If it seems like your daily to-do list never gets completed, you may want to try a new approach: Ditching the list of tasks that have no set time limit and trying time-blocking instead. Gwen Moran writes at Fast Company that with time-blocking, each period of time is devoted to a certain task, which lets you see what you can actually get accomplished. Here’s how to do it.
Choose your times slots carefully. Schedule bigger projects at times when you have long stretches to make progress with fewer interruptions, and smaller tasks when you have time between other commitments. Also, choose your most productive time of day for tasks that need your focus and creativity.
Be realistic about how much time you need. You’ll constantly be running late if you don’t schedule enough time for tasks. Add a few 30-minute buffer periods in your calendar so you can catch up if you fall behind. If you’re on time, you can use those periods to take a break or get a head start on something else.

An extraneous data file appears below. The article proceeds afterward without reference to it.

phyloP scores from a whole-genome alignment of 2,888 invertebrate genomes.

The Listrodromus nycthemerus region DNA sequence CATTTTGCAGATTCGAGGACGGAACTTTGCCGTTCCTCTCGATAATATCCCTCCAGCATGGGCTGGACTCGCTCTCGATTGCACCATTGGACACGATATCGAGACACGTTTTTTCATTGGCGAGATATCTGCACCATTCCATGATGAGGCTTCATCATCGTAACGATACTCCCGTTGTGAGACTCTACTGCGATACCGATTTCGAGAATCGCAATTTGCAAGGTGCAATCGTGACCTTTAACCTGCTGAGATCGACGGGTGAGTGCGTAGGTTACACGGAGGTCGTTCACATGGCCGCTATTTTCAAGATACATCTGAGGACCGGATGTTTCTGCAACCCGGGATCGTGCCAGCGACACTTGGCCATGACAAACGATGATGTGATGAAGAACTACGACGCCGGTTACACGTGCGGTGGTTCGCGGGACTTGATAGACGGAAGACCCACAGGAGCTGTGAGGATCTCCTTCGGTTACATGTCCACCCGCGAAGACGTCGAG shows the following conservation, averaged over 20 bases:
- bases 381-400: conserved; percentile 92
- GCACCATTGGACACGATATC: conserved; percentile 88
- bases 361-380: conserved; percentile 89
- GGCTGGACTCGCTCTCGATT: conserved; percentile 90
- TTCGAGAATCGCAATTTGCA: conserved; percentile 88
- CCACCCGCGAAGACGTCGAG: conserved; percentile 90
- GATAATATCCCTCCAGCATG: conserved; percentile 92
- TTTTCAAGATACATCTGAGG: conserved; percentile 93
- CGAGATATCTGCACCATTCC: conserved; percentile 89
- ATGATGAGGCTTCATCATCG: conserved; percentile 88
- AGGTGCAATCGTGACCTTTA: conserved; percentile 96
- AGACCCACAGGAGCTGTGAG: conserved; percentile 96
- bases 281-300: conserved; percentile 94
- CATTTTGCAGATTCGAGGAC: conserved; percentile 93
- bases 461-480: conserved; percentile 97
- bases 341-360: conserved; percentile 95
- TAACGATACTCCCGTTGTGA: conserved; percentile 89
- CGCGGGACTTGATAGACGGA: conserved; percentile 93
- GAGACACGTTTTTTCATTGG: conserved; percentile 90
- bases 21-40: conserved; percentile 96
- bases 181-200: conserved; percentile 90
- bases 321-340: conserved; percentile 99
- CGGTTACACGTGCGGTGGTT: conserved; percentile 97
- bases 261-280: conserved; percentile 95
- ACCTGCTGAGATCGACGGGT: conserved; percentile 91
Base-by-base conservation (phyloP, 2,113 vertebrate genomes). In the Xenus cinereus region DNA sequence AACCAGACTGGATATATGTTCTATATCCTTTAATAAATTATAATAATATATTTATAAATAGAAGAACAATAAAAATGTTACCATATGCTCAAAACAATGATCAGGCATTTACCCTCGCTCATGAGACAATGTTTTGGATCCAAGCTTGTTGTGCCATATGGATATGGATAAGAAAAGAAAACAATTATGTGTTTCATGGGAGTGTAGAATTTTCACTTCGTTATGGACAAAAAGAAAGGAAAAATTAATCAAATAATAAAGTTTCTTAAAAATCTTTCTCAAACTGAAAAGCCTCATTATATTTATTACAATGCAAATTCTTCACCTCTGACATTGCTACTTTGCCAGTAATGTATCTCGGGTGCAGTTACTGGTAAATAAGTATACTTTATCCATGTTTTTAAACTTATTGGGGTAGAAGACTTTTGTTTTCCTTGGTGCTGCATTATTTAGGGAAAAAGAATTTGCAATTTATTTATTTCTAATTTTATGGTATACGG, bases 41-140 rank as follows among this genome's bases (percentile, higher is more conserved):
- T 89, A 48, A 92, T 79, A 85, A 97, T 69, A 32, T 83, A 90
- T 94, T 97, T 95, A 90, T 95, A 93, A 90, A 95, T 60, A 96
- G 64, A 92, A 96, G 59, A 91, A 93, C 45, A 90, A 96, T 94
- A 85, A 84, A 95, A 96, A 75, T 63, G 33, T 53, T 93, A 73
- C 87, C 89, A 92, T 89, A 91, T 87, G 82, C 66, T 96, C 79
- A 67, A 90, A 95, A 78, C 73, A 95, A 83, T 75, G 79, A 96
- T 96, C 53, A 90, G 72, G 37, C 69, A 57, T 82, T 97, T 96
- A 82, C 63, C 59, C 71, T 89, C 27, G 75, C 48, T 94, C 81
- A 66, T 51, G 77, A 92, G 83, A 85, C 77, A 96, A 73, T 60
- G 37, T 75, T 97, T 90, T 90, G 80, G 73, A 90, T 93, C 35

Minimize distractions. You can’t stop all distractions, but when you’re focused on a task you should turn off your phone and desktop notifications for a period of time. If you suddenly think of something that needs to be done, jot it down and take care of it when your current task is complete.
Be flexible. Your time-blocked schedule doesn’t have to be set in stone. Be ready to make adjustments as things happen throughout the day.
— Adapted from “Could Time-Blocking Replace Your To-Do List?” Gwen Moran, Fast Company.